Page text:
June 21, 2024


The business lovers

Why marketers are replacing foundational martech

Why marketers are replacing foundational martech

“Enterprises have been in kind of a replacement mood,” said Tony Byrne, founder of Real Story Group,  at The MarTech Conference.

The changes in customer behavior during the pandemic forced organizations to improve and update their engagement technology. That’s what our latest MarTech Replacement Survey showed.

Now, marketers are looking below the engagement layer in their stack, evaluating and replacing the foundational technology that powers the other layers.

The foundational layer

“More and more enterprises are investing in what we call ‘enterprise foundation’ services,” said Byrne. “These are systems that are not channel-specific. They live below your engagement platforms, and they help deliver a more omnichannel experience.”

Image: Real Story Group

Just above that, in the engagement layer, companies place all the tools that help them engage customers on specific channels, such as social media, email and customer service.

Customers changed their behavior during the pandemic, using more digital channels and adopting new journeys. For instance, a customer might have switched to ordering household items they used to buy at a supermarket. Or they began to do more online research across a number of sources to inform purchase decisions.

Dig deeper: 16 marketing automation platforms your organization should consider

To keep these customers engaged, amid all these unanticipated changes, marketers had to make some more fundamental changes in their stacks.

CDP replacements

The foundational layer includes data, decisioning and content functions that power all of your marketing.

The MarTech Replacement Survey showed that customer data platforms (CDPs) weren’t as frequently replaced as some other technologies, like CRMs, but that’s because CDPs are a newer technology. CDPs sit in the foundational layer, so organizations are taking aggressive measures when replacing the new technology.

“I think that companies in general are more apt to pull the trigger when they sense something is wrong,” said Byrne. 

CDPs are where data is kept in unified profiles for each customer. That data can then be used to power engagement through specific channels, managed by the technology up higher in the stack. This is what makes CDPs foundational, and what makes replacing them a heavy lift.

Avoid managing data in the wrong place

One of the reasons why foundational technology like CDPs and other data management tools aren’t being replaced more is because data in these organizations is being managed by tools higher up the stack.

“Email platforms and marketing automation are all purported to manage your marketing data, but they’re the wrong place to manage your marketing data,” Byrne explained. “We could say the same thing about personalization and other services. So, I think, in particular, the B2B marketing automation platforms that really fashion themselves as kind of a ‘martech stack in a box’ — that works for small and midsize businesses. It’s not working for the enterprise that has a more disaggregated, layered stack.”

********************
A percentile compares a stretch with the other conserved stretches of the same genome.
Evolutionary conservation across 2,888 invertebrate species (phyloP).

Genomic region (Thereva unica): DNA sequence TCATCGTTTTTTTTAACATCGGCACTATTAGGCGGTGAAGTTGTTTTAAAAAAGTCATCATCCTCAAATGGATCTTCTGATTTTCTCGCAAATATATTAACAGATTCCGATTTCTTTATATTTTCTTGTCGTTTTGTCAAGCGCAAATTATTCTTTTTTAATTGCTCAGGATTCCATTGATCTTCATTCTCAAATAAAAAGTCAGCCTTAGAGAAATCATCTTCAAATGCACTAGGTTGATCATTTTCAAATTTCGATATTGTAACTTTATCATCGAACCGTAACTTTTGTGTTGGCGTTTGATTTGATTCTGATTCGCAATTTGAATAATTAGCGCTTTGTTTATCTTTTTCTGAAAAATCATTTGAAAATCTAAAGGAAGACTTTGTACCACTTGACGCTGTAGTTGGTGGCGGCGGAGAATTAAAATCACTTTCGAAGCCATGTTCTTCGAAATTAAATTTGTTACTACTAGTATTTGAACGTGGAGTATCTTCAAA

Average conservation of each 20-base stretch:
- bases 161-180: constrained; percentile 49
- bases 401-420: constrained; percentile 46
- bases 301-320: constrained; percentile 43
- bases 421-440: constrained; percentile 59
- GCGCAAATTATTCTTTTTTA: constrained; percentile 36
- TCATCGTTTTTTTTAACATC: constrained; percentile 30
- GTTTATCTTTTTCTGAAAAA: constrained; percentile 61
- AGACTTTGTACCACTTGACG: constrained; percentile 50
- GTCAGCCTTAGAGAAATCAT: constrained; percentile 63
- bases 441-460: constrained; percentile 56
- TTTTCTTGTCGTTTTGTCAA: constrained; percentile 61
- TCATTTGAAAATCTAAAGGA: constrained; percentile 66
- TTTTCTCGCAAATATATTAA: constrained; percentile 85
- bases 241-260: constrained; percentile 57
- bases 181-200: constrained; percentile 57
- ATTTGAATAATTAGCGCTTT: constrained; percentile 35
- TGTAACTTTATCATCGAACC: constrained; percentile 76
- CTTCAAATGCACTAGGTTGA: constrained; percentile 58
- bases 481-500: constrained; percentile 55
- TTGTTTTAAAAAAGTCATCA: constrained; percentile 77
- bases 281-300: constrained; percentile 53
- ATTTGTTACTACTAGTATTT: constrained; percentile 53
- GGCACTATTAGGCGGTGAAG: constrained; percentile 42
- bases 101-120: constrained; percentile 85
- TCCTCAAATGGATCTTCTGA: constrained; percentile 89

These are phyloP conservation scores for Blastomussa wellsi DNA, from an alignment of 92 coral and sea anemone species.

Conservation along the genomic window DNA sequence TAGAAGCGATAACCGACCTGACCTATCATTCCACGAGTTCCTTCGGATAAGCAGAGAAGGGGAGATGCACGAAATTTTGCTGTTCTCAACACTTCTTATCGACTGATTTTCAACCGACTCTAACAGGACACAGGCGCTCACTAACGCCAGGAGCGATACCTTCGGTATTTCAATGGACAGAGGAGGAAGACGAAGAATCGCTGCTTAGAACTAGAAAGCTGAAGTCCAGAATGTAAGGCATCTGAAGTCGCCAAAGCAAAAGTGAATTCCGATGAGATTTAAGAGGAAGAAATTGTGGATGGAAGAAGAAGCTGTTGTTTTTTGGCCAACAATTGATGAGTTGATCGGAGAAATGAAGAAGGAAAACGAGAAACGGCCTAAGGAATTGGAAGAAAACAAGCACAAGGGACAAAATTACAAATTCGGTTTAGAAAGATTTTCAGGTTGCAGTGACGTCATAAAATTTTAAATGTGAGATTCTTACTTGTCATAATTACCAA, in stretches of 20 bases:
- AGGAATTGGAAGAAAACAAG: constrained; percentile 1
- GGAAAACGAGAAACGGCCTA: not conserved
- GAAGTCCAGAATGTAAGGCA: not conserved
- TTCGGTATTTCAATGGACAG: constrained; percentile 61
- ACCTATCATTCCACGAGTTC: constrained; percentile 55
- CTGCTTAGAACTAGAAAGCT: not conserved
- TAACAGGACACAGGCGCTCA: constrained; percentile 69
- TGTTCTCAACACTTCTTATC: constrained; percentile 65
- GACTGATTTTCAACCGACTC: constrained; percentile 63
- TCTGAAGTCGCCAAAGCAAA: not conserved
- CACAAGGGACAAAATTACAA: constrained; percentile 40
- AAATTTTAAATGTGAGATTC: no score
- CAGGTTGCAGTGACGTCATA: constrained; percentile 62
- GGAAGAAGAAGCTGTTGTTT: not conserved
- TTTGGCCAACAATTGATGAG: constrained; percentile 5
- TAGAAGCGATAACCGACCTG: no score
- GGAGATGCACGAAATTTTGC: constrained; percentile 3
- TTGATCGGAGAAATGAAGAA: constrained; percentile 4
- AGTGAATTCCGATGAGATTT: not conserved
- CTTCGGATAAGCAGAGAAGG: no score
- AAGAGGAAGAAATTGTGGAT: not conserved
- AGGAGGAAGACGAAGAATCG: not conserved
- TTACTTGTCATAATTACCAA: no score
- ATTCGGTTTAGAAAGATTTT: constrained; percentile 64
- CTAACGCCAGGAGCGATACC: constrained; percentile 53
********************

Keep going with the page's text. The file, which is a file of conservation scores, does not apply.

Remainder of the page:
As the first graphic above shows, data and decisioning technology should be prioritized, as organizations replace and strengthen the foundational layer. Then, those data and analytics capabilities can help drive effective engagement with the tools included in the middle and upper stack.

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About The Author

Chris Wood

Chris Wood draws on over 15 years of reporting experience as a B2B editor and journalist. At DMN, he served as associate editor, offering original analysis on the evolving marketing tech landscape. He has interviewed leaders in tech and policy, from Canva CEO Melanie Perkins, to former Cisco CEO John Chambers, and Vivek Kundra, appointed by Barack Obama as the country’s first federal CIO. He is especially interested in how new technologies, including voice and blockchain, are disrupting the marketing world as we know it. In 2019, he moderated a panel on “innovation theater” at Fintech Inn, in Vilnius. In addition to his marketing-focused reporting in industry trades like Robotics Trends, Modern Brewery Age and AdNation News, Wood has also written for KIRKUS, and contributes fiction, criticism and poetry to several leading book blogs. He studied English at Fairfield University, and was born in Springfield, Massachusetts. He lives in New York.